Personal sacrifice for children who suffer
"Yahoo!" is not an appropriate word for what follows, but I consider it very good news when a teacher acts out of conscience for the good of children.
by Ramnath Subramanian
Mahatma Gandhi used fasting as a tool to achieve many political ends. Sometimes he fasted to bring attention to and seek remedies for the iniquitous treatment of India's untouchables; at other times to quell the racial violence that erupted between Hindus and Muslims even as India was marching toward her independence.
Gandhi believed that personal sacrifice and suffering were often essential to bring about needed change.
"Real suffering, bravely borne, melts even a heart of stone," Gandhi said, and he used the personal suffering inherent in fasting to bring opposing parties to the table, and to fashion a democracy based on high ideals.
Growing up in India, I always felt the ambience of Gandhi's life and his teachings, as though they were present in all the quotidian aspects of life. In the melee of the marketplace, or in the quietude of public gardens, one could easily imagine Bapu's voice calling people to action.
Today, that voice tells me to do something, no matter how small, to try to alleviate the suffering of children in various parts of the globe.
Since Nov. 16, each week in the months of November, December, and January, I will fast from 6 p.m. on Tuesday to 6 p.m. on Wednesday. I call upon friends and readers of my columns to "take me out to lunch" during these fasting periods.
Since I cannot partake of any food, such an enterprise would have to be something of a virtual event, and would come without the blessing or the inconvenience, as the case might be, of my company.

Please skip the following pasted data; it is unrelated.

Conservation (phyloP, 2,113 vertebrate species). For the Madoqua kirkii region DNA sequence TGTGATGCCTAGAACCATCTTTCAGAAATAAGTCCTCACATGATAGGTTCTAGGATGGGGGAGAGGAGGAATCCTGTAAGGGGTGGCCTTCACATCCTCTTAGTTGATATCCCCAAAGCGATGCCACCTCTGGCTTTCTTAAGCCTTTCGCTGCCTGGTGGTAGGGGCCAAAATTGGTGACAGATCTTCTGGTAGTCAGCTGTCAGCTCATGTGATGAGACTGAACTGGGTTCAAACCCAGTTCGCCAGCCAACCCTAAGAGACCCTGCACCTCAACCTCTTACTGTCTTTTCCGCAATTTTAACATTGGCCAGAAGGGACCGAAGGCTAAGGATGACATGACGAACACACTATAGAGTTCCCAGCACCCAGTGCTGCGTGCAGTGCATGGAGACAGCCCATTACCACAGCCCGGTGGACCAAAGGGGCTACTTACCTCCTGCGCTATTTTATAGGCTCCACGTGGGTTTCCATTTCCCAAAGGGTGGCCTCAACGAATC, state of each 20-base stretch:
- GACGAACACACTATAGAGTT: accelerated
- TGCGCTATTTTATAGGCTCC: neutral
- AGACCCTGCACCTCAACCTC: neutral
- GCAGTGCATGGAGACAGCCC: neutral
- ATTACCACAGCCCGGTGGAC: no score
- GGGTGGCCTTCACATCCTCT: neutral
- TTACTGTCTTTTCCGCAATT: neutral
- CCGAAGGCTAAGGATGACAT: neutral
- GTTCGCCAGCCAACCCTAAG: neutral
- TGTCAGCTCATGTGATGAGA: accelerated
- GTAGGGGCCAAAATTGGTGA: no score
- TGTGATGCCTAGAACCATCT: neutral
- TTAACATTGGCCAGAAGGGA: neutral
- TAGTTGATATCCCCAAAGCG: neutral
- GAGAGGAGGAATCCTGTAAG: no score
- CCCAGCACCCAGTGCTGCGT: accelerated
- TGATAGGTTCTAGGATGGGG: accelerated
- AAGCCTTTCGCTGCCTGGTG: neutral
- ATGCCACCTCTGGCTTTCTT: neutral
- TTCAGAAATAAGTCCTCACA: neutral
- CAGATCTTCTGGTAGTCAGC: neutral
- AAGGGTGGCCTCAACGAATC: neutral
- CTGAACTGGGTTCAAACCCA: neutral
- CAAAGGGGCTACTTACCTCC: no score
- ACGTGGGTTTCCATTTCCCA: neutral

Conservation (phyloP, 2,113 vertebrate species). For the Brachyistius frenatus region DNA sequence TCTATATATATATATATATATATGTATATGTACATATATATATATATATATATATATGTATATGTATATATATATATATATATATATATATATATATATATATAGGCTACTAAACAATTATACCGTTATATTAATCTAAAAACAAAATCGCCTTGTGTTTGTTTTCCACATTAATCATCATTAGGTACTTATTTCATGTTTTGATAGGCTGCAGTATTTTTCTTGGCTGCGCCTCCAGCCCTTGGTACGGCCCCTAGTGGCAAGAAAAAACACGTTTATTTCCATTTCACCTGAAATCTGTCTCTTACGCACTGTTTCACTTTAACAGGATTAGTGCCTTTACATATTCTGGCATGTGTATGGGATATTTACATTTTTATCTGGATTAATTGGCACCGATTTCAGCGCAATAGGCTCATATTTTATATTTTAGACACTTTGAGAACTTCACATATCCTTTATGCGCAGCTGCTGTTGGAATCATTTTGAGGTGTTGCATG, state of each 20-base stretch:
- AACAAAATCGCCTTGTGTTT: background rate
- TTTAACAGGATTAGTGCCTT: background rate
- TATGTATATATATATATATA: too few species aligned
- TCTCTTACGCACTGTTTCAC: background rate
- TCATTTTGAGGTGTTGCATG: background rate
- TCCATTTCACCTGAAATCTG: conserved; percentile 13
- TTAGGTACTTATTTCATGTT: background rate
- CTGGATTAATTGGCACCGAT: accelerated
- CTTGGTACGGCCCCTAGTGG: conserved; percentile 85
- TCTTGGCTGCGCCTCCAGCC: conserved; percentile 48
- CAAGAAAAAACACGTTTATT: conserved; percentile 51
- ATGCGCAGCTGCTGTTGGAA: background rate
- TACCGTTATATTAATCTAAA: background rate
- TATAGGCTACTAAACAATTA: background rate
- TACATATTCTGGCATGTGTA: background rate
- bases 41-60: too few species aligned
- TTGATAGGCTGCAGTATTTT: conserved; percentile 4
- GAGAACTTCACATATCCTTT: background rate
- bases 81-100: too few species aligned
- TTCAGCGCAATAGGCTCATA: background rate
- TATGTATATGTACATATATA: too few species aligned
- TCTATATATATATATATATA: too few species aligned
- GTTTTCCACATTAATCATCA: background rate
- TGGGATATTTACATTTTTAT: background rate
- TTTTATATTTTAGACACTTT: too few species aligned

I ask that whatever money would have been spent on me be sent to any charitable organization that is directly engaged in helping suffering children.
The Children's Coalition for World Peace, a youth organization headquartered at Eastwood Knolls School, is focusing its efforts this winter on Haiti.
The Red Cross, Doctors Without Borders, and a host of other organizations come readily to my mind, but it matters not what organization is helped so long as a child is helped.
I always tell myself that a child carries with him the potential for mankind's salvation, for the gifts he may return to us as a man are beyond the reach of our contemplation or calculation.
I anticipate some detractor's voice to say that my fast is not enough suffering, or that the scheme -- to use the critic's mot juste -- is gimmicky.
As to the potential first criticism, I concede that the affliction is meager. Going without food for a 24-hour period may cause some discomfiture, but it can hardly be called suffering.
On a few occasions, while I served with the United States Army, I went without food for longer periods of time and suffered no detriment to my health or psyche.
However, there is a marked difference between circumstantial fasting and deliberate fasting, just as surely as there is between a thought and a prayer. The latter, purposeful and pure, has the capability to bring one closer to the suffering of others, and by that truth, perchance, to shine the light on a new path in the journey.
And as to the potential second criticism, the suffering children do not care if help comes riding on a horse or on a donkey.
Ramnath Subramanian, a sixth-grade science teacher at Eastwood Knolls School in El Paso, writes for the El Paso Times on educational topics. E-mail address: firstname.lastname@example.org
El Paso Times
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